Gear Required To Remove Asbestos

Asbestos is not only a deadly toxin, it is an insidious one. Asbestos fibers, shaped like microscopic spears and coiled springs, are far too small to be seen with the unaided eye. Because they weigh next to nothing, they can float about in the air for months, being ingested and inhaled by unsuspecting victims.

You have probably heard that asbestos may be either friable or non-friable. According to the Environmental Protection Agency (EPA) "friable" means that the asbestos-containing material (ACM) contains at least 1% asbestos and when dry, can be "crumbled, pulverized or reduced to powder by hand pressure" (NESHAP, Sec. 61.141).  "Non-friable" means that such material cannot be crumbled.

The EPA website (as well as many others) says that non-friable asbestos is "safe" as long as it is "not disturbed." The truth is, any ACM product will become friable sooner or later as it ages, unless it is encapsulated with special sealers. According to investigative reporter Michael Bowker, author of Deadly Deception: How Asbestos is Killing America, houses are subject to wear and tear as they age, necessitating repair and renovations – any of which may cause such "safe" asbestos to start crumbling, thus releasing fibers into the air. Bowker recommends that such areas of the home be monitored on a regular basis.

Bowker also strongly recommends that homeowners do not attempt to remove asbestos themselves. There are good reasons for this. The first reason is outlined in the introductory paragraph. There are also liability issues: should you attempt to remove asbestos yourself and expose others, you will be held responsible in a court of law just like the asbestos corporations who engaged in a sixty-year cover-up regarding the health effects of asbestos.

In addition, asbestos removal is strenuous, demanding work. The protective clothing required can be hot and uncomfortable, and breathing through a respirator puts more strain on the heart and lungs.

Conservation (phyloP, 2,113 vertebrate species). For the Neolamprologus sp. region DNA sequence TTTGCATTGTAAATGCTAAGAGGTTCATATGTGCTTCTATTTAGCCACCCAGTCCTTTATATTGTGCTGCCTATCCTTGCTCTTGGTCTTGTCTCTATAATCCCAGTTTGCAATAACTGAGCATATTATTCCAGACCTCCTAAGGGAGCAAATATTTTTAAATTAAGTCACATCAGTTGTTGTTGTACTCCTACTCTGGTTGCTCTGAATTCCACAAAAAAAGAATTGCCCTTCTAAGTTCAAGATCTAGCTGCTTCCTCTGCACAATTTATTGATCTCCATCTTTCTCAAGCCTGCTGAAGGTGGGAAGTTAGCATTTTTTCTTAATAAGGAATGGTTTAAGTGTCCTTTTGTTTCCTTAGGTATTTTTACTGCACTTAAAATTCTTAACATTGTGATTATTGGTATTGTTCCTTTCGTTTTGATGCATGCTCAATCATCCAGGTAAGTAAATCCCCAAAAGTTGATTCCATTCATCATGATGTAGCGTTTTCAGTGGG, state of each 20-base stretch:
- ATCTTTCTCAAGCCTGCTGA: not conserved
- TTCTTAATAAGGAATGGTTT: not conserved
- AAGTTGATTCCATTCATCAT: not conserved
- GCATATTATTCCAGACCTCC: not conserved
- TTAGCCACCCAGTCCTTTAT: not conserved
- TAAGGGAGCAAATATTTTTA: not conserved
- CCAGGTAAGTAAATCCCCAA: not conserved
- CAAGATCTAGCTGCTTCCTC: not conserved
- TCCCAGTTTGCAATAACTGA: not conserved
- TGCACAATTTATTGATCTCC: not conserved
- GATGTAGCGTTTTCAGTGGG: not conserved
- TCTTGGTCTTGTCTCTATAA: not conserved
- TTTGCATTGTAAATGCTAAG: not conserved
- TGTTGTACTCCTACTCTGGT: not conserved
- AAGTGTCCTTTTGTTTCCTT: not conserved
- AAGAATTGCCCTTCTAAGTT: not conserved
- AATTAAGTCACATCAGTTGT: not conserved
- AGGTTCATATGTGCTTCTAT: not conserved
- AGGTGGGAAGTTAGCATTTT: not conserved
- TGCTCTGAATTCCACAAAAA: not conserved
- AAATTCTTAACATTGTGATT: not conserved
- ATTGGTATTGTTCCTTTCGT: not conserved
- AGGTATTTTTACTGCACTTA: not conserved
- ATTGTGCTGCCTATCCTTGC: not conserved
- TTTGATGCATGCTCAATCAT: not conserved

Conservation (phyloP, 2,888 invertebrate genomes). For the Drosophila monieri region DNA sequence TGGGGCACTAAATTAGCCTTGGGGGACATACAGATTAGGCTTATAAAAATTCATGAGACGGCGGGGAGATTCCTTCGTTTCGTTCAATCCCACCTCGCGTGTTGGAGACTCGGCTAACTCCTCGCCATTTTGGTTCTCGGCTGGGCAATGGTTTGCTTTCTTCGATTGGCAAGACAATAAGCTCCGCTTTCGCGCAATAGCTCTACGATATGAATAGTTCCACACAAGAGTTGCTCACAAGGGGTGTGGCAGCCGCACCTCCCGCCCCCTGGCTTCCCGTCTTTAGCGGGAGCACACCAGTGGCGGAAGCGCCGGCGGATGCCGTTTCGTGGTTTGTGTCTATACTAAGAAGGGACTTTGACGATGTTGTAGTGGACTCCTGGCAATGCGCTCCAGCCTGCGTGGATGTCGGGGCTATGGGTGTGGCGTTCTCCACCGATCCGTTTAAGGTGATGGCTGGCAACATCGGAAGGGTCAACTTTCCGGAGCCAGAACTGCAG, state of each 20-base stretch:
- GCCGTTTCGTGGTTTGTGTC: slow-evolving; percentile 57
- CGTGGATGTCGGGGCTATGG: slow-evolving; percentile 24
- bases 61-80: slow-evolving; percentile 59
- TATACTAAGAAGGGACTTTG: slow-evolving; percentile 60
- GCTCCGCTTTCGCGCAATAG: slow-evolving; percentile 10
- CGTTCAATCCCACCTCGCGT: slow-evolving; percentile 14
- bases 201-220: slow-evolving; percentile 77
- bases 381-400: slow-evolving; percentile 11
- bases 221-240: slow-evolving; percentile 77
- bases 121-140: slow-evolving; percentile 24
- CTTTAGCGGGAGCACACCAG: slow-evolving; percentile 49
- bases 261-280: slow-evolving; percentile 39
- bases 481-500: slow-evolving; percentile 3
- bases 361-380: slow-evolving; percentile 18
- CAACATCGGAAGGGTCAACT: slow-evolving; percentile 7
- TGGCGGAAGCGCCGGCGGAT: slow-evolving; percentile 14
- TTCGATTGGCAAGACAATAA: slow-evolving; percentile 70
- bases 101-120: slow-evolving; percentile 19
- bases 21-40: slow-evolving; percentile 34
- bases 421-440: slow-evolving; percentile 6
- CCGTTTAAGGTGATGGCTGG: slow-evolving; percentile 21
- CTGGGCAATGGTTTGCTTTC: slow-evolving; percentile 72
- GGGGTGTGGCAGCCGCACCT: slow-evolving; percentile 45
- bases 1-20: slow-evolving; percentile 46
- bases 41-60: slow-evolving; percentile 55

The following material is informational in nature: the owners of the website accept no liability should you choose to undertake asbestos abatement on your own.

Required Equipment

This is a basic list of equipment:

  • A Respirator.  This must be a half-face, dual cartridge type with a pair of HEPA filters. Make certain that it fits properly, and check the respirator seal prior to using. If you wear a beard, you will need to shave it off.
  • Disposable Coveralls. You’ll need several pairs. These should include built-in booties; make certain they’re a bit on the large size for comfort. These coveralls are to be used once, then disposed of in a properly sealed asbestos waste bag when leaving the contaminated area.
  • Rubber Gloves. You’ll also need several pairs of durable, disposable pairs. Again, these should be disposed up each time a worker leaves the contaminated area.
  • Rubber Boots. Make certain these are of the laceless (pull-on) type without any sort of metal fasteners so they do not wear through the booties of your coveralls. These may be washed off later, or disposed of with the rest of the contaminated debris.
  • Eye Protection. Everyone working in the contaminated area must have goggles that are vented so as to prevent fogging.

'Protective Gear Required To Remove Asbestos' Sources:

  • Bowker, Michael. Deadly Deception. (New York: Touchstone, 2003)
  • Utah State Department of Air Quality. "Asbestos Removal Procedures for Home Owners." (State of Utah, 2007).